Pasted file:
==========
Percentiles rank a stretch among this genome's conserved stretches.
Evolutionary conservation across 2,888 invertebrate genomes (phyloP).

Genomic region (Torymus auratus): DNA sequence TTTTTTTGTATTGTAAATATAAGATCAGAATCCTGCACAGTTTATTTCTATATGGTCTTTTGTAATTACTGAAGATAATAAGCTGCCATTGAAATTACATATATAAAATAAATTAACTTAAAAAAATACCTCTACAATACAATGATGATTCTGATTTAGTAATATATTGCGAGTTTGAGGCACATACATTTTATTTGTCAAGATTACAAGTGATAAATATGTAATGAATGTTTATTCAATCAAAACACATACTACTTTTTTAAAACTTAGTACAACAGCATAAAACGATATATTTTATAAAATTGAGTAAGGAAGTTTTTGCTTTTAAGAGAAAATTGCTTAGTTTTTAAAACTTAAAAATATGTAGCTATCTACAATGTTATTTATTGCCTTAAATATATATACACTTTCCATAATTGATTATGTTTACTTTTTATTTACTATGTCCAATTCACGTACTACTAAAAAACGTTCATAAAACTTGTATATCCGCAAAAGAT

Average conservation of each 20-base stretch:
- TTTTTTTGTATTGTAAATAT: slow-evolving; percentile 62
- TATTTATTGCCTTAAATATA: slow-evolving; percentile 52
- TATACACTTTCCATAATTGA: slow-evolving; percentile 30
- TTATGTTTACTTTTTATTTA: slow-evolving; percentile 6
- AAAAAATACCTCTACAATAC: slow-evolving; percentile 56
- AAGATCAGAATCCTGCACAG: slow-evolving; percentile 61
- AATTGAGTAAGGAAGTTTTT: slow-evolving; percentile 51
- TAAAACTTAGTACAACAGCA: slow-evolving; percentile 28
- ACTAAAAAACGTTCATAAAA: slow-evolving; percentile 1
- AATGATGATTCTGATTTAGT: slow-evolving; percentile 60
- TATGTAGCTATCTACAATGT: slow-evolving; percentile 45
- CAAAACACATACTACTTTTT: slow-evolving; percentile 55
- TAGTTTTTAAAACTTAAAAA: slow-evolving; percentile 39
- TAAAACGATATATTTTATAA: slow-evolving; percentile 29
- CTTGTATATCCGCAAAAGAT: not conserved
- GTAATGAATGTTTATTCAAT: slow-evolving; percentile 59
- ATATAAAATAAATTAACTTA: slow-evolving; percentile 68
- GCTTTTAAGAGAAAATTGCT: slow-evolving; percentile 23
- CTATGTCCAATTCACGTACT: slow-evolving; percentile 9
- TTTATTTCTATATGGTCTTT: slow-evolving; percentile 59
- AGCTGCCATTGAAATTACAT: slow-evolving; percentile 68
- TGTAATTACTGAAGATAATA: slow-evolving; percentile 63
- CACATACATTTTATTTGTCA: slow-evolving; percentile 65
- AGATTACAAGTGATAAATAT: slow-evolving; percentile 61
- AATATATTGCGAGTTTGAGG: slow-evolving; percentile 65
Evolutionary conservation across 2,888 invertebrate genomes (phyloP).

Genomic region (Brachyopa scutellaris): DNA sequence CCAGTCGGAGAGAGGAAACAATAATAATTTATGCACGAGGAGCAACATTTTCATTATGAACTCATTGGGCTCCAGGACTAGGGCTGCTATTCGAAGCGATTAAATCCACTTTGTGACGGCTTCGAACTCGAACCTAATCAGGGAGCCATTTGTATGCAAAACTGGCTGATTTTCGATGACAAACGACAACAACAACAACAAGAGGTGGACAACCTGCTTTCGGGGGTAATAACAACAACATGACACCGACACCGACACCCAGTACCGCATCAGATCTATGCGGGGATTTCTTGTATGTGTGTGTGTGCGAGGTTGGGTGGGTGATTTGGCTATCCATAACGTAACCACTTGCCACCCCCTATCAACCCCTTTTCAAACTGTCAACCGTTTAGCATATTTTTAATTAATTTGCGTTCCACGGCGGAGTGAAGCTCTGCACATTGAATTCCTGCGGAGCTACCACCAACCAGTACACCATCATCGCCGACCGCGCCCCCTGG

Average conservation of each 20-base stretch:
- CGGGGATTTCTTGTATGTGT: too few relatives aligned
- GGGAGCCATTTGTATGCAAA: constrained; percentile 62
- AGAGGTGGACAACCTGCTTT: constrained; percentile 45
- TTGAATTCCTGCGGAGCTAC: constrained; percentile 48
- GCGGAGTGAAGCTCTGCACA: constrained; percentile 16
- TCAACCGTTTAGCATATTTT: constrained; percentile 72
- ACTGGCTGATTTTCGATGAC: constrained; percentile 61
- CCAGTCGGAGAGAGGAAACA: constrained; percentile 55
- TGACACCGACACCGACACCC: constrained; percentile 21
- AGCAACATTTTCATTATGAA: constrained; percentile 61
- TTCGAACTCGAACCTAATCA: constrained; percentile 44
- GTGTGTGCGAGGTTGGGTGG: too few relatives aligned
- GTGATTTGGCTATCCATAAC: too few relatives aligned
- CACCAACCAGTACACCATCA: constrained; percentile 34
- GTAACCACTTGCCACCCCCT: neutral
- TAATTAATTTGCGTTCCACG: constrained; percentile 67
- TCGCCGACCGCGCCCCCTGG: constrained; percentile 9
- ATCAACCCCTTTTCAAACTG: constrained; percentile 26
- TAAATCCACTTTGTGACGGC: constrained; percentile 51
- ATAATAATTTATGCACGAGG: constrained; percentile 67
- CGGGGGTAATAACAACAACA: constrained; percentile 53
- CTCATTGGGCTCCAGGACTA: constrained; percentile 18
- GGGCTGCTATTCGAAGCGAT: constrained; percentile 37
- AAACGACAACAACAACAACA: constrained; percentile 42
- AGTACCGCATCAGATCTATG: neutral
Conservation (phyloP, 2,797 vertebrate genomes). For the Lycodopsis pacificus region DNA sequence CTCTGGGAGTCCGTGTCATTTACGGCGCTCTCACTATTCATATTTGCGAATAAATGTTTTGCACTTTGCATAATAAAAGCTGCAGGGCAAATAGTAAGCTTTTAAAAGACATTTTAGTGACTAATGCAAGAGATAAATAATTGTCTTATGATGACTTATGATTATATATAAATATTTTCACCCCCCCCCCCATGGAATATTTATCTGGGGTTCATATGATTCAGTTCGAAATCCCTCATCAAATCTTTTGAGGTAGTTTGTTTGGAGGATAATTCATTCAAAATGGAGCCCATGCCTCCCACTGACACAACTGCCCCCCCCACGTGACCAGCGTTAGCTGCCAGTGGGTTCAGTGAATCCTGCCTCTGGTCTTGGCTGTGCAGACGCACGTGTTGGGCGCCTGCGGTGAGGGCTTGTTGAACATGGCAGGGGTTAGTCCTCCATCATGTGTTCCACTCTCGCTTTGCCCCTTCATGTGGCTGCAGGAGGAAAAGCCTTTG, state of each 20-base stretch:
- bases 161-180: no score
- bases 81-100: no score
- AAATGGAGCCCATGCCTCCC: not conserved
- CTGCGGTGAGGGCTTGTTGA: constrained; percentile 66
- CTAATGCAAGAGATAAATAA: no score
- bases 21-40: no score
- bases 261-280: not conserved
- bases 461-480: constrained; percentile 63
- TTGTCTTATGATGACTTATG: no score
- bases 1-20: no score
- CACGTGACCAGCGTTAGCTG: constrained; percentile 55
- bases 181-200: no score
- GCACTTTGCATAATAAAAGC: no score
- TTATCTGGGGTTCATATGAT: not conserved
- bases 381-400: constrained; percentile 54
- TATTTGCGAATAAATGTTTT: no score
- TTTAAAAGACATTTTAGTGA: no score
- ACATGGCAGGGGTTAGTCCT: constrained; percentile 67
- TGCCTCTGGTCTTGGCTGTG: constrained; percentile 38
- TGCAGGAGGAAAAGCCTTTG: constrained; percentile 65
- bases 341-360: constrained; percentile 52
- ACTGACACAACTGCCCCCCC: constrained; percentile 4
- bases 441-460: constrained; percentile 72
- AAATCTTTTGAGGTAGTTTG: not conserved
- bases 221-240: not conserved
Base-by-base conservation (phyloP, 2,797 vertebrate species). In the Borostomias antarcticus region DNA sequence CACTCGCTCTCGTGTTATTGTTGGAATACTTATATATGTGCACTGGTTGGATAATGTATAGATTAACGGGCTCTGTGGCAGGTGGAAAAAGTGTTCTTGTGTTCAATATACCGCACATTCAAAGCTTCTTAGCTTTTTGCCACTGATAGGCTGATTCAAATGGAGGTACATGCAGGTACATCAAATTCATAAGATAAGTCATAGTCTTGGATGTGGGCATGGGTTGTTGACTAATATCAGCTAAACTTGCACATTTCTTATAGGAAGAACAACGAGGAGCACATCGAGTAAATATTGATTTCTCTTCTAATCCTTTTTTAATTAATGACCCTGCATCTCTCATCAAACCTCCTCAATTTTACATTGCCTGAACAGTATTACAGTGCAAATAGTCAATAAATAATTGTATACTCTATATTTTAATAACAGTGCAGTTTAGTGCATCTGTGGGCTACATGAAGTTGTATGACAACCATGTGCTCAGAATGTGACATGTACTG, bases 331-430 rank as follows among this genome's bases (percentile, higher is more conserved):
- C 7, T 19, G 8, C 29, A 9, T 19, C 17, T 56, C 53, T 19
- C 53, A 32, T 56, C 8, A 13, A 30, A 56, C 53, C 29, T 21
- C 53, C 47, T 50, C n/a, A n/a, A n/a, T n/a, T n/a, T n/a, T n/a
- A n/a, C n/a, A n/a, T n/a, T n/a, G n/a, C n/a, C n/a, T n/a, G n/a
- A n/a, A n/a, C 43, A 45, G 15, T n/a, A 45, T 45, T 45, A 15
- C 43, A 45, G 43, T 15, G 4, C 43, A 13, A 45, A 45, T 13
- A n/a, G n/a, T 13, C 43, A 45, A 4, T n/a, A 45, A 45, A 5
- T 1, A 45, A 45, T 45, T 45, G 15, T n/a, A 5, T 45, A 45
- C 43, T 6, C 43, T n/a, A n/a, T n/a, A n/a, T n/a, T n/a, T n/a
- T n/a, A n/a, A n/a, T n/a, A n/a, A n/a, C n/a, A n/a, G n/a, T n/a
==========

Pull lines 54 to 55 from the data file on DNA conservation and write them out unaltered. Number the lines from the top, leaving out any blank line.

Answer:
- CTCATTGGGCTCCAGGACTA: constrained; percentile 18
- GGGCTGCTATTCGAAGCGAT: constrained; percentile 37